# Understanding the role of the discount factor in reinforcement learning

I'm teaching myself about reinforcement learning, and trying to understand the concept of discounted reward. So the reward is necessary to tell the system which state-action pairs are good, and which are bad. But what I don't understand is why the discounted reward is necessary. Why should it matter whether a good state is reached soon rather than later?

I do understand that this is relevant in some specific cases. For example, if you are using reinforcement learning to trade in the stock market, it is more beneficial to make profit sooner rather than later. This is because having that money now allows you to do things with that money now, which is more desirable than doing things with that money later.

But in most cases, I don't see why the discounting is useful. For example, let's say you wanted a robot to learn how to navigate around a room to reach the other side, where there are penalties if it collides with an obstacle. If there was no discount factor, then it would learn to reach the other side perfectly, without colliding with any obstacles. It may take a long time to get there, but it will get there eventually.

But if we give a discount to the reward, then the robot will be encouraged to reach the other side of the room quickly, even if it has to collide with objects along the way. This is clearly not a desirable outcome. Sure, you want the robot to get to the other side quickly, but not if this means that it has to collide with objects along the way.

So my intuition is that any form of discount factor, will actually lead to a sub-optimal solution. And the choice of the discount factor often seems arbitrary -- many methods I have seen simply set it to 0.9. This appears to be very naive to me, and seems to give an arbitrary trade-off between the optimum solution and the fastest solution, whereas in reality this trade-off is very important.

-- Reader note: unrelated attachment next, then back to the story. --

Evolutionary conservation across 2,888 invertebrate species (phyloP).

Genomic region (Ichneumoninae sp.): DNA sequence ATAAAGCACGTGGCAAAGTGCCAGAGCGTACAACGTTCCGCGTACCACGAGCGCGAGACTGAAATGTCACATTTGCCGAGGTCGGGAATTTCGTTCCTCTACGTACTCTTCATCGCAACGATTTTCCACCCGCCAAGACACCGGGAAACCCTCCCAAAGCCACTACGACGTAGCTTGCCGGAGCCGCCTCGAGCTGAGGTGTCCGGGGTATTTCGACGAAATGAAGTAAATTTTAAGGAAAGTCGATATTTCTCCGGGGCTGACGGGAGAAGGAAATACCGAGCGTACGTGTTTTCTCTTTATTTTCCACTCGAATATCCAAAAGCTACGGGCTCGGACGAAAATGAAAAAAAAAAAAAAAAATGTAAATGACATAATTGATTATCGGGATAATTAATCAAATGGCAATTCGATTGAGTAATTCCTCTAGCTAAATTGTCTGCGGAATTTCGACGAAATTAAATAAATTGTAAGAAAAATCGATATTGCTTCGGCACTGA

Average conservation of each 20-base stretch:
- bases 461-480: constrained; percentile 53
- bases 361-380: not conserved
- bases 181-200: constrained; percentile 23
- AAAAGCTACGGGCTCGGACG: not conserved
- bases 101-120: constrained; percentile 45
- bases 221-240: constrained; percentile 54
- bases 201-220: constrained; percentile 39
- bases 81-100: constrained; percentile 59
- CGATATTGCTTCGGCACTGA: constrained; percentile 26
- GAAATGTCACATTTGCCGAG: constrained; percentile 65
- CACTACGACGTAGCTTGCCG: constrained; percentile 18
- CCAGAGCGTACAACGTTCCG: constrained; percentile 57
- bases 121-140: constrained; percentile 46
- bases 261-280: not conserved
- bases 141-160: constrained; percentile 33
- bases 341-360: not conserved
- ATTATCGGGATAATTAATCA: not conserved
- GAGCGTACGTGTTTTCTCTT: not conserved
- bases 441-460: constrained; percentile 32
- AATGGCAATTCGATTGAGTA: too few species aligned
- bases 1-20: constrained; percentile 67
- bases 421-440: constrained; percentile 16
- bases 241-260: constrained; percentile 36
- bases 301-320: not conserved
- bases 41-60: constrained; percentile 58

Please can somebody help me to understand all this? Thank you :)

• You might be interested in the blog post I wrote about the discount factor. I tried to show two key intuitions behind it in a visual way with the usage of image, code, and video. Nov 15 '20 at 3:09
• Perhaps, see arxiv.org/abs/2107.01348. (If I had enough reputation, I would add this as a comment)
– tor
Jul 7 '21 at 0:31

## TL;DR.

The fact that the discount rate is bounded to be smaller than 1 is a mathematical trick to make an infinite sum finite. This helps proving the convergence of certain algorithms.

In practice, the discount factor could be used to model the fact that the decision maker is uncertain about if in the next decision instant the world (e.g., environment / game / process ) is going to end.

For example:

If the decision maker is a robot, the discount factor could be the probability that the robot is switched off in the next time instant (the world ends in the previous terminology). That is the reason why the robot is short sighted and does not optimize the sum reward but the discounted sum reward.

## Discount factor smaller than 1 (In Detail)

In order to answer more precisely, why the discount rate has to be smaller than one I will first introduce the Markov Decision Processes (MDPs).

Reinforcement learning techniques can be used to solve MDPs. An MDP provides a mathematical framework for modeling decision-making situations where outcomes are partly random and partly under the control of the decision maker. An MDP is defined via a state space $$\mathcal{S}$$, an action space $$\mathcal{A}$$, a function of transition probabilities between states (conditioned to the action taken by the decision maker), and a reward function.